With no accreditation, Alderson had no access to military transportation in South Vietnam. But Colonel Ellis, the man who had inflicted years of "Richie" torment on him, was stationed in Saigon at that time and arranged for him to hop a short military flight to the base at Phan Rang where John Alderson was stationed, flying night bombing missions to disrupt movement along the Ho Chi Minh Trail in North Vietnam. Ninety-four B-57Bs had been deployed for the war, including many from the Royal Australian Air Force. Sandy showed up at the base, located on the South Vietnamese coastline looking out at the South China Sea, near the ruins of a twelfth-century Cham temple. John was thrilled to see his son; he couldn't wait to get him up in the air on a test hop. One of the rare pictures of Sandy in Vietnam shows him sitting in the rear seat of a camouflaged B-57, cockpit ajar, wearing a flight helmet and grinning broadly, and John in a flight suit, the picture of fly-boy cool and confidence. This was just before John ignored the rules and took Sandy up in the B-57.

"That was a major no-no," said John's good friend Don Graham, who also flew B-57s out of Phan Rang. "You don't take up a civilian in a combat situation, even if that's your own son. I'm amazed they even did that. Imagine if anything had happened!"

John showed Sandy what the B-57 dive-bomber could do with some hair-raising bombing runs over those twelfth-century ruins, though not actually dropping any bombs. They also did strafing runs, John operating the .50-caliber machine guns — but not overland. "That was out in the South China Sea," Sandy explains. "He wasn't that cavalier."

John did everything he could to make Sandy queasy.

"He tried to make me throw up," Alderson says.

"I took him up and got him sick, which was exactly what I wanted to do," John crowed to the New York Daily News. "But it was very enjoyable. I know Sandy'll never forget it."

That week at his father's base in South Vietnam did indeed stay with Alderson. His father would fly off on night bombing runs and Alderson, nineteen at the time, would hang out at the hooch with a fun-loving squadron of Australians, hearing tales of action they'd seen. Rather than concluding he'd been foolish to try to talk his way into a press pass to cover the war in Vietnam, Alderson vowed to give it another try.

Instead of one letter from a newspaper editor vouching for his credentials, he would show up in front of that same press officer in Saigon a year later with two such letters. He'd still be a college kid, but in the meantime he'd have worked to make himself smarter about Vietnam. He asked for and received permission to construct his own independent study course on Vietnam at Dartmouth in the spring of 1968. This was shortly after the decisive phase of the war, the January 1968 Tet Offensive, a massive coordinated campaign of North Vietnamese attacks, despite an agreement to have a cease-fire during T t, the Vietnamese New Year celebration. U.S. forces were caught off guard and fierce fighting raged all through February, especially during the battle for the city of Hu in central Vietnam, home of the walled Imperial Citadel, where Vietnamese emperors had lived and ruled from the first decade of the nineteenth century up until 1945, when Ho Chi Minh declared Hanoi the capital. U.S. forces prevailed at Hu and inflicted huge losses on the North Vietnamese, but Tet marked a decisive turning point in attitudes back home.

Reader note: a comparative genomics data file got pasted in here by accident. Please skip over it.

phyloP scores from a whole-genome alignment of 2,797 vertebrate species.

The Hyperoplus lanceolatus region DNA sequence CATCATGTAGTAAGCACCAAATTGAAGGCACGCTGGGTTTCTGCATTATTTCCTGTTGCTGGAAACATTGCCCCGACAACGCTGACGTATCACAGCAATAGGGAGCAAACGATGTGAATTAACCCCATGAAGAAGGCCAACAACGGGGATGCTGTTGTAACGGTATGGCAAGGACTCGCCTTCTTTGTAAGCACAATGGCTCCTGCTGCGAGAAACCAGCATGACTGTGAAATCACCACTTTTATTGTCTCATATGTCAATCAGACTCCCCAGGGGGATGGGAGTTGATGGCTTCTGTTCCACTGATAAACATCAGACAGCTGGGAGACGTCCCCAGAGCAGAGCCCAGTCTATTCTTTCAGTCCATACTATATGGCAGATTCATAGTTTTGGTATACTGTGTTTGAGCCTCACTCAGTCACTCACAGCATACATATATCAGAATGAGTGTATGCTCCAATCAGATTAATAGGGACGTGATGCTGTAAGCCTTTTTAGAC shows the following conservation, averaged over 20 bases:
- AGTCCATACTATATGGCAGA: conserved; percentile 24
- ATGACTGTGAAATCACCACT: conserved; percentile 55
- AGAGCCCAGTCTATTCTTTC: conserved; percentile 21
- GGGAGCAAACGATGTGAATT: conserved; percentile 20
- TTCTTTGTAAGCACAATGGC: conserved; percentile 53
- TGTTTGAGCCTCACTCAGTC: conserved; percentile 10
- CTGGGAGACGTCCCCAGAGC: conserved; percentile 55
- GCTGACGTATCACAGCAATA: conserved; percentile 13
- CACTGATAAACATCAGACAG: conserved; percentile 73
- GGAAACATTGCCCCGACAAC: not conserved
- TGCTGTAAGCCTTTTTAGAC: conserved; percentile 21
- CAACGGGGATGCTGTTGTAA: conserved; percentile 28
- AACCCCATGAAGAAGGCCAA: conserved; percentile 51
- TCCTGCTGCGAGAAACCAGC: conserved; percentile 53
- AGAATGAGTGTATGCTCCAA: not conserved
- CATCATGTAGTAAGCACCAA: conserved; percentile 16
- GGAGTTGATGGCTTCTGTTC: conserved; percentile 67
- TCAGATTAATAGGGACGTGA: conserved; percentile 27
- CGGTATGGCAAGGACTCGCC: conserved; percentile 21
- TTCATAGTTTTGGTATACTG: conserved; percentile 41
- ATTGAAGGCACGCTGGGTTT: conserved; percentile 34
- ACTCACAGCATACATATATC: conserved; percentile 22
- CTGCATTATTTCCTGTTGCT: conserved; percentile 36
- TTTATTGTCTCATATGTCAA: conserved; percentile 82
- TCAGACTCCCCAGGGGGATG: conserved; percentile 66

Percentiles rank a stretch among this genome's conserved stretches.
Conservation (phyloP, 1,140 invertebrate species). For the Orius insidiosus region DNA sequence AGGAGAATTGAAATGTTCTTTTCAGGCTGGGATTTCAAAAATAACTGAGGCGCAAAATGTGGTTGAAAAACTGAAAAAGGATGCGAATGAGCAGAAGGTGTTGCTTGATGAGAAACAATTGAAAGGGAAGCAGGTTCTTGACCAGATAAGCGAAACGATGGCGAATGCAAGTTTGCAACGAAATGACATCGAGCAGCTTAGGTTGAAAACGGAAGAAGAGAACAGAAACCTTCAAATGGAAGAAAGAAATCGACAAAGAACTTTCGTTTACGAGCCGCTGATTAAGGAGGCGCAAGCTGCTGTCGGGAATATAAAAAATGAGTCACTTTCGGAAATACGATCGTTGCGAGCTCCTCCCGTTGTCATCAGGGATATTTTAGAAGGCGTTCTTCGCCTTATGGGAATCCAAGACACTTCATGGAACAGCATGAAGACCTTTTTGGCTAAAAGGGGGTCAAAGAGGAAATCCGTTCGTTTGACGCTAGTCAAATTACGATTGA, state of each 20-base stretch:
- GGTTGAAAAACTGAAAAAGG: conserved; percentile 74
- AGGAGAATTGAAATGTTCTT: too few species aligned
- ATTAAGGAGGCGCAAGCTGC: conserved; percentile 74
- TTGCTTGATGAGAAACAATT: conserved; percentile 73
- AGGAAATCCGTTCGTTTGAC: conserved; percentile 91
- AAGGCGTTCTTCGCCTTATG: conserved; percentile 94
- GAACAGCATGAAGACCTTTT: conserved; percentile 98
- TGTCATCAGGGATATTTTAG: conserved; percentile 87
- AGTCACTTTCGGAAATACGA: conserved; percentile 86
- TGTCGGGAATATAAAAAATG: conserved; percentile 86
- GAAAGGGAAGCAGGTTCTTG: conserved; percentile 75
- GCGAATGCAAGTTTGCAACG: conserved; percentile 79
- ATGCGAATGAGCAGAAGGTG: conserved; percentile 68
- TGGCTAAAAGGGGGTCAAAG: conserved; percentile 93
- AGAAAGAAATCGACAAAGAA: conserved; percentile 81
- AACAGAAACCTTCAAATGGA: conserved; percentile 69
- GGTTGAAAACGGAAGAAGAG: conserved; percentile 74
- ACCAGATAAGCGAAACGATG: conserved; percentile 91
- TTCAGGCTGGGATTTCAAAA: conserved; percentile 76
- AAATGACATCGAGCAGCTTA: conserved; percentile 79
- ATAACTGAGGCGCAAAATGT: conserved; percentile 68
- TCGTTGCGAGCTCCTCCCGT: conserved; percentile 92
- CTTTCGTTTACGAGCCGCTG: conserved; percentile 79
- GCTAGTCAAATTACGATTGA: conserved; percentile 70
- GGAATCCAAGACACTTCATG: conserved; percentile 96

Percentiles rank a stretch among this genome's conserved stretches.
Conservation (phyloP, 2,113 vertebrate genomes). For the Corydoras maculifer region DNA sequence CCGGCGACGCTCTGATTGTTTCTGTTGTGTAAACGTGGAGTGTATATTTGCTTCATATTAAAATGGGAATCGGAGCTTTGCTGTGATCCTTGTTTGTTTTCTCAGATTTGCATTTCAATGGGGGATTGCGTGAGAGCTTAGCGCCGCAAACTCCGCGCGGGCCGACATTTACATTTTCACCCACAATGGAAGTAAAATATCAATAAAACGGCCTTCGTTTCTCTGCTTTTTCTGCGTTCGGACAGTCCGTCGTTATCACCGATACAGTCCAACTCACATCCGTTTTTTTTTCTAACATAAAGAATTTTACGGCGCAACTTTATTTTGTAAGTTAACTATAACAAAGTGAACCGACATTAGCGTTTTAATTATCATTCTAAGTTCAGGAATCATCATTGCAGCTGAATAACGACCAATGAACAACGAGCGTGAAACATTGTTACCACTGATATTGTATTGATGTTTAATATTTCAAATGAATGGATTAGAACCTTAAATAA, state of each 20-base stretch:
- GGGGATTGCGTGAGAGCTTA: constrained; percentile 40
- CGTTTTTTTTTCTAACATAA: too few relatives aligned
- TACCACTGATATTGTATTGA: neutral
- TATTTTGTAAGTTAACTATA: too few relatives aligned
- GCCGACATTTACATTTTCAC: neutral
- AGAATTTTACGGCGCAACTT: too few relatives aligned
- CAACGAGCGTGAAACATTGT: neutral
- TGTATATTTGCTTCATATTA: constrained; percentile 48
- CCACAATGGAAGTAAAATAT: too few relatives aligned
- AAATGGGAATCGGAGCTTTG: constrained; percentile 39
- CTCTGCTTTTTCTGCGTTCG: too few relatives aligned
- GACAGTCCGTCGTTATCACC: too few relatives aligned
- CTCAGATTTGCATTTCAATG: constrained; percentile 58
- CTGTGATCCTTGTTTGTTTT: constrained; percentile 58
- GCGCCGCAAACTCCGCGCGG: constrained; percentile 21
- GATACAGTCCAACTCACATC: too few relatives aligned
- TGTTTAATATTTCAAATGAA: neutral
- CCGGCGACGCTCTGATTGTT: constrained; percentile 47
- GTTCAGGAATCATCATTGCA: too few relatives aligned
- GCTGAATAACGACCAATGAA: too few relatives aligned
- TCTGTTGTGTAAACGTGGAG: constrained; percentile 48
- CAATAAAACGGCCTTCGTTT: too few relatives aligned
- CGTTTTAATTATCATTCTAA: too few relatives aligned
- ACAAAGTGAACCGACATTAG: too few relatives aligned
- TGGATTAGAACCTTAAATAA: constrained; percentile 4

Excerpted from "Baseball Maverick"
by .
Copyright © 2015 Steve Kettmann.
Excerpted by permission of Grove Atlantic, Inc..
All rights reserved. No part of this excerpt may be reproduced or reprinted without permission in writing from the publisher.
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Table of Contents

Prologue: The Meaning of a World Series 1

Part I The Marine Shakes Up Baseball in Oakland

1 Khe Sanh 15

2 Poster Boy 28

3 Holy Toledo! 39

4 Hooked Up with Apple 55

5 Computer Helps A's Zap Tigers 63

6 The Google of Baseball 74

7 Earthquake 85

8 Passing the Torch 99

Part II "Come on, Blue!"

9 Alderson's Brain Trust 125

10 The Madoff Mess 134

11 Anatomy of a Trade 146

12 Winter Meetings 2012 166

13 Spring Training 2013 178

14 Sweep 191

15 Patience 204

16 The Best Day of the Year 217

17 "Come On, Blue!" 226

Part III Line in the Sandy

18 Hangin' with Jay-Z 239

19 The Ninety-Win Challenge 248

20 Don't Think 253

21 Fizzle 265

22 "Throw a Goddamned Fastball!" 279

23 Hanging by a Thread 289

24 Back to Where It All Started 300

25 Talent Unfolds 310

Part IV November Baseball

26 Zero Hour for the Mets 325

27 A Week to Remember 332

28 Finally Back to the Playoffs 344

29 Sixty Feet, Six Inches 356

Acknowledgments 367